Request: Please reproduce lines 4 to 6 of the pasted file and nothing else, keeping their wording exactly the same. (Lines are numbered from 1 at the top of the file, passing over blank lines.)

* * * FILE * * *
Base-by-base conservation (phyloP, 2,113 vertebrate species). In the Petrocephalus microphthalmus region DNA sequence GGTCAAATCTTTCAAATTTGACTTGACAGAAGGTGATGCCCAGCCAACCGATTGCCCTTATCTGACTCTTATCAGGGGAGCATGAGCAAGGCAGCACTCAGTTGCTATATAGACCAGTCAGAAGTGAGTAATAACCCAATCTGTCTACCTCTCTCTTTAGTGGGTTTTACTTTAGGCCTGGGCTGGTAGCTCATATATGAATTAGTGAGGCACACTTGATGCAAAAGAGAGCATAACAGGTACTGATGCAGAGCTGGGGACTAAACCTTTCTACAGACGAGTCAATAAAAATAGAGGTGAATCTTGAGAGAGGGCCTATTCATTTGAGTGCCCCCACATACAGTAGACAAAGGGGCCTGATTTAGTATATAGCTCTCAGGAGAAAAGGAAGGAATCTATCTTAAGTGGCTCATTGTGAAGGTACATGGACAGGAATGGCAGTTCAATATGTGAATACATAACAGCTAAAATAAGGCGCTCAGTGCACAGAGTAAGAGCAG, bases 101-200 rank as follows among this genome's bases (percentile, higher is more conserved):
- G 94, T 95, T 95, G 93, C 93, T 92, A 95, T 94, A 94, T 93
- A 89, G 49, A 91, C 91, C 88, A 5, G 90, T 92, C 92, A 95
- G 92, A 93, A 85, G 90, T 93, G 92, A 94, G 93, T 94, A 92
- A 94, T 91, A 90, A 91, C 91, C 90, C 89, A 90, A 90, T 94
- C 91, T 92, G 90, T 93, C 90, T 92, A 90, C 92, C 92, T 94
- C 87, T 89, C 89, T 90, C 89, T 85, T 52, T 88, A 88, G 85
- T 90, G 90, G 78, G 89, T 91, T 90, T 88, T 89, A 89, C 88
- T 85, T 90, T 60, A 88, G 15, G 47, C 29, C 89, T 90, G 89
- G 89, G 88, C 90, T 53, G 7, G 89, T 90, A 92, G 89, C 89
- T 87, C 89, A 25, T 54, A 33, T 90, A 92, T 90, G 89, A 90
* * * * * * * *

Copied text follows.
- G 92, A 93, A 85, G 90, T 93, G 92, A 94, G 93, T 94, A 92
- A 94, T 91, A 90, A 91, C 91, C 90, C 89, A 90, A 90, T 94
- C 91, T 92, G 90, T 93, C 90, T 92, A 90, C 92, C 92, T 94